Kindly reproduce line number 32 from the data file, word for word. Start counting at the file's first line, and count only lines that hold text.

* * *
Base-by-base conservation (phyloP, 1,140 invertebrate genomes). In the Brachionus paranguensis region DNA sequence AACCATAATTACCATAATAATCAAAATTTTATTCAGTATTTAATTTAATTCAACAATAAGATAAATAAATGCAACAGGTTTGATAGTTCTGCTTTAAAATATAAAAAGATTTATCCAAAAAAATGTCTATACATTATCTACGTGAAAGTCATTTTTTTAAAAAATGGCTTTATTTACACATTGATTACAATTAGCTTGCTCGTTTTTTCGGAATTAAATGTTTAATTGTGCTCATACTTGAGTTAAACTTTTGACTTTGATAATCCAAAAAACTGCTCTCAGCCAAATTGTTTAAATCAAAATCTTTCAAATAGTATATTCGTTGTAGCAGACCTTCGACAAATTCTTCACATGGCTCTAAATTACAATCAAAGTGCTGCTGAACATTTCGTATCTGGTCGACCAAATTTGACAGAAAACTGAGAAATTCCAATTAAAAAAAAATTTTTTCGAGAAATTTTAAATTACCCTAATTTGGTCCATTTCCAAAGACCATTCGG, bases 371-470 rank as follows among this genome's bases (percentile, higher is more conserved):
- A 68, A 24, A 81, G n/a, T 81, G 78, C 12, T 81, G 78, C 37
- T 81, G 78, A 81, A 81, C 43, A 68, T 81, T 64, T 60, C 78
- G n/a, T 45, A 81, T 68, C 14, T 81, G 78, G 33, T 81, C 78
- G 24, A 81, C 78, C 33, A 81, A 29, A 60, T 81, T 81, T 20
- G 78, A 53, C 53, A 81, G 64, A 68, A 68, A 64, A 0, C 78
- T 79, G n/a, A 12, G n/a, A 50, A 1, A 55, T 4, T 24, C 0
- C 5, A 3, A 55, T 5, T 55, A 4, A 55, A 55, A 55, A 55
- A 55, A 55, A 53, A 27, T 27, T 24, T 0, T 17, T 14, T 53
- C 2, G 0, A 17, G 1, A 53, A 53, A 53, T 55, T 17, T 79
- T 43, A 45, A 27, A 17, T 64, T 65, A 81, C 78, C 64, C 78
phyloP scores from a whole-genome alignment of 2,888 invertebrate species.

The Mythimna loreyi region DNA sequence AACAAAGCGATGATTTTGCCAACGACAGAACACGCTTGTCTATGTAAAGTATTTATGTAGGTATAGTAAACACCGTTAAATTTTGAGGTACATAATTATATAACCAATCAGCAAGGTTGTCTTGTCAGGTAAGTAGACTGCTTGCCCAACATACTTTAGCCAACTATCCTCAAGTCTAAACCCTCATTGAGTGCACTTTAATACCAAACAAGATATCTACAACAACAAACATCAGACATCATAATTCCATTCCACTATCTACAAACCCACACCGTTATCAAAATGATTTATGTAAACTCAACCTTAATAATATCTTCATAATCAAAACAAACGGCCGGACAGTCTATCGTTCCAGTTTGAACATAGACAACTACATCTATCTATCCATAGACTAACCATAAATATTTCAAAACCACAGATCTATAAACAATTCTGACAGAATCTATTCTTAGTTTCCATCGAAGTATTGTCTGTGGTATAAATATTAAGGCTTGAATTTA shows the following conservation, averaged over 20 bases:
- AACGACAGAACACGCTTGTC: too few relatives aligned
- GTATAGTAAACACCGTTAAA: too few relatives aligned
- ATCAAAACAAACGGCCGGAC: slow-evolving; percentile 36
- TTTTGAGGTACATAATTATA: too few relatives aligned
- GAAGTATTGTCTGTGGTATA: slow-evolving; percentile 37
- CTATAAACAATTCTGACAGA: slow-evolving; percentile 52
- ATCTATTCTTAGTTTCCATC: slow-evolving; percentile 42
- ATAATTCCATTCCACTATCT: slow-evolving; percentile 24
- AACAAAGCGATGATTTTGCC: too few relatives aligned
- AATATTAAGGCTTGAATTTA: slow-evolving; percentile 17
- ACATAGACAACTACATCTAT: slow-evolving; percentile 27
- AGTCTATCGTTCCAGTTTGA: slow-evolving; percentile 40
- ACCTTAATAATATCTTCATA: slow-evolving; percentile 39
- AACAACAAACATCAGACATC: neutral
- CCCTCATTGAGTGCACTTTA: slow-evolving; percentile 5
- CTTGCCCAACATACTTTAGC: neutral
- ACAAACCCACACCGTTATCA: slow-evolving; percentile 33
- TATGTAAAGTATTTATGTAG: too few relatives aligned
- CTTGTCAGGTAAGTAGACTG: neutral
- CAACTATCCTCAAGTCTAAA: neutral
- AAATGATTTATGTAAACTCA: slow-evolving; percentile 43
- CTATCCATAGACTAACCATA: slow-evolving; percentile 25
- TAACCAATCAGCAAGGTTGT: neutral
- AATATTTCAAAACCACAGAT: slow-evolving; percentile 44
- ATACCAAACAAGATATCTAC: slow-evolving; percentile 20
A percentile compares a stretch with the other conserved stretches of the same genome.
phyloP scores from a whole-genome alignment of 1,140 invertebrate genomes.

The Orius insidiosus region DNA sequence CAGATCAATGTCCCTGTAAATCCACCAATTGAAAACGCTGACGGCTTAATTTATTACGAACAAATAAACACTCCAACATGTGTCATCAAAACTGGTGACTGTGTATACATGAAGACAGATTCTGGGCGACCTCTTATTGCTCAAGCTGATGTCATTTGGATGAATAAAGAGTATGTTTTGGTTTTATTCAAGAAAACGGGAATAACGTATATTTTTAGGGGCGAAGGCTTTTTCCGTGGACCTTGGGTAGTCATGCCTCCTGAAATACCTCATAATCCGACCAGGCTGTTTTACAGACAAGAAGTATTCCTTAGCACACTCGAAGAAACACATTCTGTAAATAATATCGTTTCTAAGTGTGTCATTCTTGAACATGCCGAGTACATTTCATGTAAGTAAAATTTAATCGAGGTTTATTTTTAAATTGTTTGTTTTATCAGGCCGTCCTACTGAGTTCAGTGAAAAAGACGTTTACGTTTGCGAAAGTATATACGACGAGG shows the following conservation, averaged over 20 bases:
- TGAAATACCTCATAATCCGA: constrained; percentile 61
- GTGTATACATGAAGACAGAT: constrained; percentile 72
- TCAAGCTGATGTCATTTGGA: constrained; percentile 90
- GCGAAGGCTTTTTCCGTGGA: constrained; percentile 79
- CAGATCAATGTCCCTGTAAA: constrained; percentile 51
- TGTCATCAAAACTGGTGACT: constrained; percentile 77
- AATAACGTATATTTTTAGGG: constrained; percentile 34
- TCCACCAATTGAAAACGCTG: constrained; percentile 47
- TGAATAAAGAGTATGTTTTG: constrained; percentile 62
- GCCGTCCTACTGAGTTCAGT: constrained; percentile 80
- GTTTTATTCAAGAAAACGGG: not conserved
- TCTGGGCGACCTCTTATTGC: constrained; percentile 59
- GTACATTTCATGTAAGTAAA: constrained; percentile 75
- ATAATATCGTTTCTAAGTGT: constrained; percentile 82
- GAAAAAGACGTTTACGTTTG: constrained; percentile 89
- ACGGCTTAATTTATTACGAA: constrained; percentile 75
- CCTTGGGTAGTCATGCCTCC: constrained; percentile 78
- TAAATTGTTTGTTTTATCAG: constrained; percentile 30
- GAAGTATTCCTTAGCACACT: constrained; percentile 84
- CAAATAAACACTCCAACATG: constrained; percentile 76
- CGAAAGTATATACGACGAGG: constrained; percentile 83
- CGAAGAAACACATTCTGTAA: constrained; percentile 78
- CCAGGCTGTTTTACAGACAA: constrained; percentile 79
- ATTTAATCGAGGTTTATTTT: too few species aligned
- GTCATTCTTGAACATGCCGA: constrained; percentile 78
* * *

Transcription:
- CTTGTCAGGTAAGTAGACTG: neutral